While inflation and stock market declines generate a lot of uncertainty about California’s economy in the near term, unemployment is quite low. The labor market is tight, meaning businesses have a harder time hiring and workers have an easier time finding a job. Though initial job losses during the pandemic were uneven, the recovery has been broad-based to date. In fact, racial and regional gaps in unemployment have narrowed in the last few years. However, labor market conditions have long been more challenging for workers with less education. Are non-college-educated adults also experiencing success in today’s economy, or are they lagging behind?
In this post, we focus on California’s employment rate for “prime working age” adults (age 25–54)—the share of adults in that age group who are working. Given low unemployment rates, meeting the state’s workforce needs requires encouraging as many adults who can work to do so. The employment rate reflects changes in both labor force participation and unemployment.
Overall, about 79% of California adults were employed last quarter (March to May 2022), a similar rate to right before the pandemic (78% in Dec 2019 to Feb 2020).
Employment varies considerably by education: currently 87% of those with a college degree are working, compared to 74% of those without a degree. Employment also varies by race and gender. While many factors affect the choice to work—family care needs, health, household structure, and the availability of jobs, among others—Californians with more education have long worked at higher rates.
Encouragingly, current employment rates reflect a strong recovery for both those with and without a college degree. Even with the difficulties people have faced working during the recovery (including challenges like finding child care), employment for both groups has returned roughly to pre-pandemic levels in the last few months. In the first six month of the pandemic, employment rates had fallen by nearly twice as much for non-college-educated workers compared to college-educated workers (16% vs. 9%). However, since then, the recovery has been stronger for those without a college degree.
Looking more closely at recovery by race and education yields differing trends that are masked in the overall data. Across all racial groups, employment rates fell more during the worst of the pandemic for those without a college degree (for Black and Asian prime-aged adults, the initial gap was particularly large).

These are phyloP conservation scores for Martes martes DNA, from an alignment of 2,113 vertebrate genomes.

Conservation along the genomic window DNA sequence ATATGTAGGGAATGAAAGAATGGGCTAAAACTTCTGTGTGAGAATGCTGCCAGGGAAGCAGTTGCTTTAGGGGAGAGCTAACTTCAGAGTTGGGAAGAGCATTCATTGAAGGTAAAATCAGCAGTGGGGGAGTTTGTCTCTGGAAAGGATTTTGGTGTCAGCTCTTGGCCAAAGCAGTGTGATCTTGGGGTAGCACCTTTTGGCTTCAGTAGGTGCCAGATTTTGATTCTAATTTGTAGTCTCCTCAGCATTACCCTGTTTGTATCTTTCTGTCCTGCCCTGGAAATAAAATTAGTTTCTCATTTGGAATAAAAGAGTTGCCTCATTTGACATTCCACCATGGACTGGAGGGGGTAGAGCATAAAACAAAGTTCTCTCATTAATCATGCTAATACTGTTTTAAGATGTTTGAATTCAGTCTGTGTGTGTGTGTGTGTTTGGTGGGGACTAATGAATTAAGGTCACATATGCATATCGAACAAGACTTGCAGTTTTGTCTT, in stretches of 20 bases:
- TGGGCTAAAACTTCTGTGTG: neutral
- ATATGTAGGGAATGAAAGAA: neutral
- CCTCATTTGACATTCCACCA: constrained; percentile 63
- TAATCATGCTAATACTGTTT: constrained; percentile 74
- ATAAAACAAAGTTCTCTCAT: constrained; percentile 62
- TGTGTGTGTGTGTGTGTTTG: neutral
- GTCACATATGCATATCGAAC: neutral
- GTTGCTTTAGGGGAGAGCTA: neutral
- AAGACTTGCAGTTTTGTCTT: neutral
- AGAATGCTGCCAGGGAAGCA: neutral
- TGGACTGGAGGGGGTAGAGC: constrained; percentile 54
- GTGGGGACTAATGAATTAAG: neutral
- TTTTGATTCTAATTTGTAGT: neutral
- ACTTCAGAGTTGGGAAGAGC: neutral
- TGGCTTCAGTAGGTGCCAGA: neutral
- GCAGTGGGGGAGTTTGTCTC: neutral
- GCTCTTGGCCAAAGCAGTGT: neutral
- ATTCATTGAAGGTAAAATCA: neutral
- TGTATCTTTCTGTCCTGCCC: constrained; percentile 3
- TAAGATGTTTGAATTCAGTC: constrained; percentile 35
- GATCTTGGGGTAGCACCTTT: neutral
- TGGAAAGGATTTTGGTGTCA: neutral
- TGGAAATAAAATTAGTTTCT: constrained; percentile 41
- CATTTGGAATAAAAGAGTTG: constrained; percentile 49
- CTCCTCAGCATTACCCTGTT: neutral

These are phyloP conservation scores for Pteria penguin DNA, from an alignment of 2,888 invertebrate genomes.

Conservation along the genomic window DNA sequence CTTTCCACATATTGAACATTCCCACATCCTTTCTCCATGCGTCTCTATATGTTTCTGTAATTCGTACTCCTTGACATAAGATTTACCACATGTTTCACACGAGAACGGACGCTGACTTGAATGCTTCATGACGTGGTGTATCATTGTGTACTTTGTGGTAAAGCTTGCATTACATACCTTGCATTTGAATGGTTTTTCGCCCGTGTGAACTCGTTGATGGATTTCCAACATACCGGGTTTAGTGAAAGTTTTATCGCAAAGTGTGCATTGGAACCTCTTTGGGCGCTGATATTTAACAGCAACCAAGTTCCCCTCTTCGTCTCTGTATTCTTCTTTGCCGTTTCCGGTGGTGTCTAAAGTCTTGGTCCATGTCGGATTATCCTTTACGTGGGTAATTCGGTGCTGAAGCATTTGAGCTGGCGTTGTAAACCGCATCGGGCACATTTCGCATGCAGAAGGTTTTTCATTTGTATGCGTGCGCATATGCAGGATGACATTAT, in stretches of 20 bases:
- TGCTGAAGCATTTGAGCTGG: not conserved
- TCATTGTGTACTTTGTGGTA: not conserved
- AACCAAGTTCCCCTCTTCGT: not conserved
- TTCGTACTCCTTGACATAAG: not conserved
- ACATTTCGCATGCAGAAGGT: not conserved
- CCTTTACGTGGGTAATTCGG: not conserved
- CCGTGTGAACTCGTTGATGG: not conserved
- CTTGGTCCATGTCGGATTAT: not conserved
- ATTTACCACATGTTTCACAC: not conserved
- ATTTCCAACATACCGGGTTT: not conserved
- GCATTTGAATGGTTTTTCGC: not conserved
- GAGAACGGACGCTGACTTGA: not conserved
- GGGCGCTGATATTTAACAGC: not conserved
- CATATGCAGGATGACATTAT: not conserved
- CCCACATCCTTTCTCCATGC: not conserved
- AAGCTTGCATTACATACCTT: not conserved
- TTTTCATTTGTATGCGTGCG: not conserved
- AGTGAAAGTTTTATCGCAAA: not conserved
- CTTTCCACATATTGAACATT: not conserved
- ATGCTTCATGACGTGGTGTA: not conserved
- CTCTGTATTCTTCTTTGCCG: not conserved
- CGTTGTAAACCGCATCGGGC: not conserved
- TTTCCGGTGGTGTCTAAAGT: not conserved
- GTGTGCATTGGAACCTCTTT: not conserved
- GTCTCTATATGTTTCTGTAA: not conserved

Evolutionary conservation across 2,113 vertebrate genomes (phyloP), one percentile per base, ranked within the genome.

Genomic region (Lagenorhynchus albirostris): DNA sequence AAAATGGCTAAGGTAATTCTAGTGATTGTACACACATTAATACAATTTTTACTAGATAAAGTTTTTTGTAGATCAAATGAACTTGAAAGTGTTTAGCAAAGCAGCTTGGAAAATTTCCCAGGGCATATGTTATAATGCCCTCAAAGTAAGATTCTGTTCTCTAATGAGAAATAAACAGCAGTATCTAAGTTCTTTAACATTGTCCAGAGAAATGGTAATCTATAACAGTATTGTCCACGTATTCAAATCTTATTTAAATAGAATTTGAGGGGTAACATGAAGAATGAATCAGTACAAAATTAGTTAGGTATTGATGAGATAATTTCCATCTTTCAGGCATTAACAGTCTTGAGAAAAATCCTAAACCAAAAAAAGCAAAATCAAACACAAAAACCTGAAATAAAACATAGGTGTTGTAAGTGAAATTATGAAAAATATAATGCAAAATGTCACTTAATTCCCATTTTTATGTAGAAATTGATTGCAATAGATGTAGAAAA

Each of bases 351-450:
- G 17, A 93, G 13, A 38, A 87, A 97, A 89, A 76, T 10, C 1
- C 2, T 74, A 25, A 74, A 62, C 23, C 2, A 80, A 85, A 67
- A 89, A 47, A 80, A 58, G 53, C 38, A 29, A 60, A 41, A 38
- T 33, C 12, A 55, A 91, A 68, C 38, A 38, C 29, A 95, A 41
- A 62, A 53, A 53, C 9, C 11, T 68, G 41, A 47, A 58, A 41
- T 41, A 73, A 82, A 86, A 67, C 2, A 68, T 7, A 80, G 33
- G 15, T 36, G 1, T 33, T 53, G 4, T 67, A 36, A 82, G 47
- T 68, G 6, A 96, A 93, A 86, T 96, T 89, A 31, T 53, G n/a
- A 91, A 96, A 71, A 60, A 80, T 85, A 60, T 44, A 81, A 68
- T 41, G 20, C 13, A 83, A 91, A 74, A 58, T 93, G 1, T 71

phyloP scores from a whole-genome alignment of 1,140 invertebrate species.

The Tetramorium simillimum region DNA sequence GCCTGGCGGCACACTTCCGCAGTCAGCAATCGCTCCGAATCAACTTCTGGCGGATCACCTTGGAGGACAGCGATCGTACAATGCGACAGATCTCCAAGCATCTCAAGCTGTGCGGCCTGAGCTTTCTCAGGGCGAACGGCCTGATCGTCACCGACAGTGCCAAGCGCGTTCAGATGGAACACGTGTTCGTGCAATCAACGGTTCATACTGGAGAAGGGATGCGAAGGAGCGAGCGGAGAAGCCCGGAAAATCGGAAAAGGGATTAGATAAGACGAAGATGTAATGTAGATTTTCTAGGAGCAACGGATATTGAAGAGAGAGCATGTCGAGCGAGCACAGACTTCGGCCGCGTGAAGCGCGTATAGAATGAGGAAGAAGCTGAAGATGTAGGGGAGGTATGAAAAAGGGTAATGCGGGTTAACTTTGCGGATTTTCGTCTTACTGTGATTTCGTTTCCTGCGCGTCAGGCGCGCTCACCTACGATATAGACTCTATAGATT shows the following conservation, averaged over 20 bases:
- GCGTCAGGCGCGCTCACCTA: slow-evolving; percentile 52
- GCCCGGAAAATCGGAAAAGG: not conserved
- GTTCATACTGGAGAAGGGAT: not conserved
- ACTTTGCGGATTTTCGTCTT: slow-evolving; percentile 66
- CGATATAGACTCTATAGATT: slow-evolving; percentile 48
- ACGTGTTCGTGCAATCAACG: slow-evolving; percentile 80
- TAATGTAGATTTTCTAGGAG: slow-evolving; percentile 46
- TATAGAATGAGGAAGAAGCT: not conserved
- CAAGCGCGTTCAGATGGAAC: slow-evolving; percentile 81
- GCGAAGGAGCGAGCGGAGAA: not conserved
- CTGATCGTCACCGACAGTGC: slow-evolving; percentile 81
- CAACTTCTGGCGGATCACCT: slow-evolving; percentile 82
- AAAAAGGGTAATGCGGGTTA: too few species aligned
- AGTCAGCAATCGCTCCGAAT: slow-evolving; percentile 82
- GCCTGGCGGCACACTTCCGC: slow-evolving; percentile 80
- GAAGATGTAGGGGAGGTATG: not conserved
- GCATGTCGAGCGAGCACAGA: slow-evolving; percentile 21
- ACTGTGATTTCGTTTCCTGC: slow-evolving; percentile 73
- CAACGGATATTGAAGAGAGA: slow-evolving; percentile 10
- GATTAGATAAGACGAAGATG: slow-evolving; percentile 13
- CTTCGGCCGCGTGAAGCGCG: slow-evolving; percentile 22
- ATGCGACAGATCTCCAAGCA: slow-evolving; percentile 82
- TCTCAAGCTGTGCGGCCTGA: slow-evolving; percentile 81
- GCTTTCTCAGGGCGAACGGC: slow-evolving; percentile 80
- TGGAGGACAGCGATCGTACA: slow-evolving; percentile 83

For all groups except Asians, the more adverse trends for less-educated adults persist. Among those without a college degree, employment rates are still below pre-pandemic levels for Black and white prime-aged adults (declines of 2.4% and 5.5%, respectively). And employment rates are lower for Latino prime-aged adults without a college degree (growth of 1.6%) than for Latinos with a college degree (3.7%), though both are above pre-pandemic levels. Notably, growth in the employment rate has been significantly higher for Asian adults compared to other racial/ethnic groups, with the largest increase among those without a college degree (11.7% increase).
Increased employment in the accommodations and food sector among Asians in California may be driving growth in employment among those without a college degree. Employment in the professional and scientific services sector, which primarily employs more highly educated workers, is also growing among Asians in the state.
Workers across the age spectrum experienced drops in employment during the pandemic, but declines were more severe for those without a college degree. While all groups have made a meaningful recovery, employment has grown more for college-degree holders than for less educated workers, with one exception: those age 45–54. College-educated adults between 25 and 44 have seen modest employment growth compared to pre-pandemic trends, while employment rates are still slightly below pre-pandemic levels for those without a college degree. Conversely, employment rates have increased for older Californians without a degree—and have only just recovered for those with a college degree.
Similar to the patterns for Asians, employment for those age 45–54 in accommodations and food services has grown substantially compared to pre-COVID, as has work in the transportation and warehousing sector, which has been strong throughout the pandemic.
In recent decades, California’s economy—and the nation’s as a whole—has seen increasing bifurcation of the labor market between those with and without a college degree. Higher wages, higher employment rates, and often better benefits and job features (like paid leave and a consistent work schedule) tend to characterize employment opportunities for college graduates. Larger initial job losses among those with lower education levels at the onset of the pandemic elevated concerns that these gaps could further widen and contribute to rising inequality, both by income and race.
Indeed, while the recovery has been strong generally, employment has grown more for college graduates among most racial and age groups—though there are important exceptions. Even in today’s tight labor market, education levels interact meaningfully with these other demographic dimensions, maintaining longstanding disparities in economic success. Looking further ahead, long-run and broad-based economic prosperity will depend on increasing employment rates for those who have historically struggled in the labor market—supporting not just California’s families but also California’s businesses in their search of a ready workforce.